I’ve never felt more scared to say I’m Jewish. But it’s not Corbyn’s fault.

Jeremy Corbyn
Emily Apple

I’m Jewish – well culturally Jewish. As I previously wrote for The Canary:

My background is Jewish; my father’s family are all Jewish. I describe myself as culturally Jewish. I don’t practise any religion, but Judaism is still my personal history and a big part of my family.

I’ve never been scared to call myself Jewish or claim my Jewish identity. It’s always been part of me. But recently I’ve felt that fear – and it’s got nothing to do with Jeremy Corbyn.

An existential crisis

When three leading Jewish newspapers published their “existential crisis” headline, I had my own existential crisis. I started asking whether I had a right to join in the debate. I questioned my own legitimacy and asked myself whether I was a fraud to claim my Jewish heritage in order to write articles about antisemitism.

To cut a long journey short, here’s the conclusion I reached:

Hitler and Nazis of the new and old variety wouldn’t give a shit about my angst over my heritage. To them, I’m Jewish. I come from a long line of Jews. I look Jewish enough that people often ask me if I’m Jewish. My mother’s gentile status and my own existential angst wouldn’t be a factor. So, in terms of persecution and the risk of persecution – I’m Jewish.

Fear no 1

It was right to go on that journey. But it’s also important to recognise that it was a journey motivated by fear; the fear of being a fraud. And that fear led me to question my own cultural heritage.

But that was some weeks ago and the fear never quite left.

As the Jewish Socialists’ Group points out:

Many Jews are unrepresented (and misrepresented) because they are not members of mainstream religious, Zionist or other community institutions. As a result, they do not appear in statistics or research about Jews and Jewish life.

So I’m writing this, and I’m still scared of being called a fraud. In other words, the current climate made me scared of owning and celebrating an identity that has been part of me since I was a child.

Fear no 2

The rhetoric from former chief rabbi Jonathan Sacks terrifies me. Not just his actual comments comparing Corbyn to Enoch Powell which were absurd and offensive, but the ease in which the political agenda is manipulated and realigned.

I’m not a Labour member. I’m somewhat ambivalent towards Corbyn. But one thing is undeniable. Corbyn has been at the forefront of anti-racist campaigns for decades. From celebrating the battle of Cable Street through anti-fascist protests and his arrest protesting apartheid South Africa, there are few, if any, MPs who can match him on this front. And yes, I’d put his persistent speaking up for Palestinian people on that list too.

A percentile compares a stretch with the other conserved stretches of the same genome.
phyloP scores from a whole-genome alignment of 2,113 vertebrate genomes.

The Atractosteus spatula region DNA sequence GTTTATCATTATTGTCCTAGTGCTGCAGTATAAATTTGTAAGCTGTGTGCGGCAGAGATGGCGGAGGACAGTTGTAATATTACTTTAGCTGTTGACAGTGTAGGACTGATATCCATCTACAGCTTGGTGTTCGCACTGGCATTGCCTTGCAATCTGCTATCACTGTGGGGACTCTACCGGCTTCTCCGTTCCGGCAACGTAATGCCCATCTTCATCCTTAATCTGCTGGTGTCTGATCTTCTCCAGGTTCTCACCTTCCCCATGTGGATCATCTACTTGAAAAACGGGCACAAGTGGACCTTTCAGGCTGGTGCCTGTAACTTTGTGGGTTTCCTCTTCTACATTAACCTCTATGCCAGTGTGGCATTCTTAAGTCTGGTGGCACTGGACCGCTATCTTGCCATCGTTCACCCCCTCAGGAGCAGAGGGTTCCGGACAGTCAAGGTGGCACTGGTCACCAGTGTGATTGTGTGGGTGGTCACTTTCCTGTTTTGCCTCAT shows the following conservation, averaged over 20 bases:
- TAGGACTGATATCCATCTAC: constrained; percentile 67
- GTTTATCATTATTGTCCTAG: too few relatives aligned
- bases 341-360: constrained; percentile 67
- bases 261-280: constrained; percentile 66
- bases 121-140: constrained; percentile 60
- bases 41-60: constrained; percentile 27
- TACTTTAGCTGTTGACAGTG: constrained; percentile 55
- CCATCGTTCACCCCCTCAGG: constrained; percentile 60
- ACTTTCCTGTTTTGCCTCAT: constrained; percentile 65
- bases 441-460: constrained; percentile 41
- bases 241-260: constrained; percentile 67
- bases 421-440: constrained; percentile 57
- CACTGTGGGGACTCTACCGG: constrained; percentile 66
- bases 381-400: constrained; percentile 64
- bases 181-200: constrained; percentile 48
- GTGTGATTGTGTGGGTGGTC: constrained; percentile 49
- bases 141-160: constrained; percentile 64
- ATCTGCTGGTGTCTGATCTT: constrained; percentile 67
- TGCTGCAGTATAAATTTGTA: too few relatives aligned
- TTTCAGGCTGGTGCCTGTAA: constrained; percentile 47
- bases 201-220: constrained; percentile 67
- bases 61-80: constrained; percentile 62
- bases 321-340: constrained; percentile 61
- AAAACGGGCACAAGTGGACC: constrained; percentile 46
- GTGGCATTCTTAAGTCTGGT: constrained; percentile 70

In an age of Nigel Farage, UKIP, Boris Johnson and Stephen Yaxley-Lennon (aka Tommy Robinson), Sacks’ comments are laughable. But no-one’s laughing. Instead, his narrative is picked up on as a legitimate criticism of the Labour leader.

And as a Jew, there’s an additional fear. With so much media attention focused on the “mainstream” Jewish community, there’s the fear of being associated with his vile comments. There’s a fear that these perceived “legitimate” voices speak for everyone.

Fear no 3

Antisemitism is on the rise and it is scary. As I’ve previously written:

And while most antisemitism is still the preserve of the far right, it also exists on the left. I’ve seen it in the tired trope of rich Jews – the Jewish conspiracy to run the world.

Momentum is right. There is antisemitism on the left, and it needs to be dealt with.

There’s also the question of the debate in and of itself causing fear. Any community that feels under threat or persecuted needs to be listened to and taken seriously. But it’s important to look at how that threat developed. Do Jewish people see Corbyn as a threat per se? Or do they think he’s a threat because that’s what they’ve been bombarded with for months?

And it’s this weaponisation of antisemitism, both as a tool for removing Corbyn and to promote a pro-Israeli agenda, that’s terrifying. Because it runs a real risk of not only undermining the very real antisemitism that exists but also of perpetrating it.

But what’s really fucking scary…

Underlying all these fears is the one that’s really fucking scary. And that’s the rise of the far right both in the UK and across Europe. Whatever our cultures, ethnicities and creeds, this is what we need to be uniting and fighting against.

But I’ve also realised that while the world might be a scary place, we need to face that fear head on. So I’m going to stop doubting my right to call myself Jewish. I will keep questioning the narrative and the motivations of those pressing the current antisemitism debate. And I will never stop speaking up for the Palestinian people and calling out the racist policies of the Israeli state.

Finally and most importantly, I will stand and fight against the far right at each and every turn. Not as a Jewish person. But as a decent human being who wants to see a better world for all regardless of race and religion.

Get Involved!

– Support Jewish Voice for Peace and Jewish Voice for Labour.

– Take grassroots action against fascism.

Featured image via Wikimedia/Rwendland


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Emily Apple